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Kobe says latest injury had nothing to do with his previously torn Achilles

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LOS ANGELES — Kobe Bryant met the media before the Lakers faced the Heat on Christmas Day, providing the league-mandated update on how he’s recovering from the fractured bone in his knee that currently has him sidelined for an expected timetable of up to six weeks.

Many believe that when injuries occur to a different part of the body shortly after a player has suffered a major injury somewhere else that the two are related — the body may be somehow overcompensating, or not well-conditioned enough to withstand the game’s rigors after missing so much time.

Bryant was emphatic, however, when asked if his latest setback might be a result of pushing himself too hard, too soon.

“Because it’s Christmas I will refrain from being a smart ass,” he said. “I don’t think one had anything to do with the other. I mean, we evaluated it pretty extensively. The fact of the matter is, any of us can get hurt at any moment. The key for us as athletes is to block that fear out, and when you have injuries that fear is enhanced. You kind of put yourself under a microscope and you start thinking about it too much. It can happen to anybody. So you just have to tune that noise out and go out there and perform.”

Bryant believes he was beginning to play like his old self, and pointed to the circumstances of his 21-point performance in 33 minutes in his last game before the injury, a 96-92 win over the Grizzlies.

“It was a great test going up against Tony Allen, who in my opinion has been the guy who defended me the best individually since I’ve been in the league,” Bryant said. “And with four games in five nights, to be able to go up against him and respond to that challenge, I was feeling really good about things.”

The comments from fans and professional analysts alike declaring Bryant as washed and questioning whether he’ll be anywhere close to his former level of ability have not gone unnoticed by Bryant himself. And he seems to possess the same steely resolve to prove the doubters wrong, perhaps now more than ever.

“I feel more locked in now than I have my entire career because of this,” Bryant said. “My spirits are fine, focus is great and we’re just going to have to see what happens when I come back.”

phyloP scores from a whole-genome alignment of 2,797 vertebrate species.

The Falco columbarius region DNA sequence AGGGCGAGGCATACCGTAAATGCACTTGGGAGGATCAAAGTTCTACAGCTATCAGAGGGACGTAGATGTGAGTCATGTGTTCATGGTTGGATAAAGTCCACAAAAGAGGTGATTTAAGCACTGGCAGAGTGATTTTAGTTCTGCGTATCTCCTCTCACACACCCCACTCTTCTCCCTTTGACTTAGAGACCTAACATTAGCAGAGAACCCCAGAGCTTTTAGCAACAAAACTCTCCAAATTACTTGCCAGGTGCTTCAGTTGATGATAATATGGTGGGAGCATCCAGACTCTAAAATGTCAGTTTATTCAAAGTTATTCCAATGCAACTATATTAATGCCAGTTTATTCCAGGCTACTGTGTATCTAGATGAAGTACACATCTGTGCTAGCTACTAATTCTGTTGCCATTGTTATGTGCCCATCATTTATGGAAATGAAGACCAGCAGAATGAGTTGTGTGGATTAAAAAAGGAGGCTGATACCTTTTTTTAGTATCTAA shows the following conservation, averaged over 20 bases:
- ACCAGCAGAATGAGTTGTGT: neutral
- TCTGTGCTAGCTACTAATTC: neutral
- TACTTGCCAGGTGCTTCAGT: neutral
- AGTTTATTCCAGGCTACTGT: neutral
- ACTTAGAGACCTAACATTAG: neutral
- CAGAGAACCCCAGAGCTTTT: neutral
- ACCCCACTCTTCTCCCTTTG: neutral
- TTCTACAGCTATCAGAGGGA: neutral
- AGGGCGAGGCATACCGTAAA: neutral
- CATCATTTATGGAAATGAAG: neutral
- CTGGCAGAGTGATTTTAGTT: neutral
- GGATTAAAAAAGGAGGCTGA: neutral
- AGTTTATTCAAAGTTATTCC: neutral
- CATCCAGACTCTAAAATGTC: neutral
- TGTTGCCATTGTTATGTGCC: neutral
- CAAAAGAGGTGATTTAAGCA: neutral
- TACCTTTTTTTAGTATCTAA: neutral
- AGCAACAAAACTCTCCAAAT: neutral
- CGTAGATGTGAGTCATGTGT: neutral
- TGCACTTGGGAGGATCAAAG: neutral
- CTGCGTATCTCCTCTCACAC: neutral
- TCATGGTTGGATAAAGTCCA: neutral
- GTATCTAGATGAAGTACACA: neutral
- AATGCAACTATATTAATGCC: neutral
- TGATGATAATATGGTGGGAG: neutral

Magic Johnson on drafting Lonzo Ball: “what I needed was a leader”

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Nobody, not even his critics with the Lakers, question that D'Angelo Russell had talent. What they questioned from the start was his work ethic and maturity. I was told by sources with the team he often was the last one to team meetings, often one of the first out of the gym, and the whole Nick Young thing spoke to the maturity question. Byron Scott took a lot of heat as Lakers’ coach for benching him, and Scott’s communication skills were lacking, but he had reasons. Russell also just 21 and maybe he finds his way, but the Lakers weren’t willing to wait anymore.

Which is why the Lakers were willing to move him to Brooklyn in the Brook Lopez trade, and why the Lakers went after Lonzo Ball in the draft, Magic Johnson said, via Baxter Holmes of ESPN.

Is Lonzo Ball a leader? Only time will tell, he has the potential.

Will players want to play with him? Yes, if the passing skills he showed in college transfer to the NBA. If guys know they will get the rock if they run/cut, then they will do just that. It’s some simple B. F. Skinner stuff here — if players are rewarded they will keep doing it. Get them the rock in transition and they will get out there every time.

Ball has flaws in his game, there are certainly questions about his defense, and how that awkward shot translates remains to be seen (it goes in but his time to get it off will decrease at the NBA level)? Will he be a scoring threat in the half-court? He’s got work to do. But answer those questions and the Lakers may have the key piece to help anchor a franchise he’s been looking for.

Sacramento Kings waive guard Arron Afflalo

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SACRAMENTO, Calif. (AP) The Sacramento Kings have waived guard Arron Afflalo one year after signing him as a free agent.

The Kings cut ties with Afflalo on Friday before his entire $12.5 million contract for 2017-18 would become guaranteed. Afflalo will get $1.5 million instead.

Afflalo averaged 8.4 points and 2 rebounds in 61 games this past season for Sacramento. He has averaged 11.3 points per game in his 10-year career.

 

Frustrated fan: John McEnroe says Knicks a ‘total train wreck’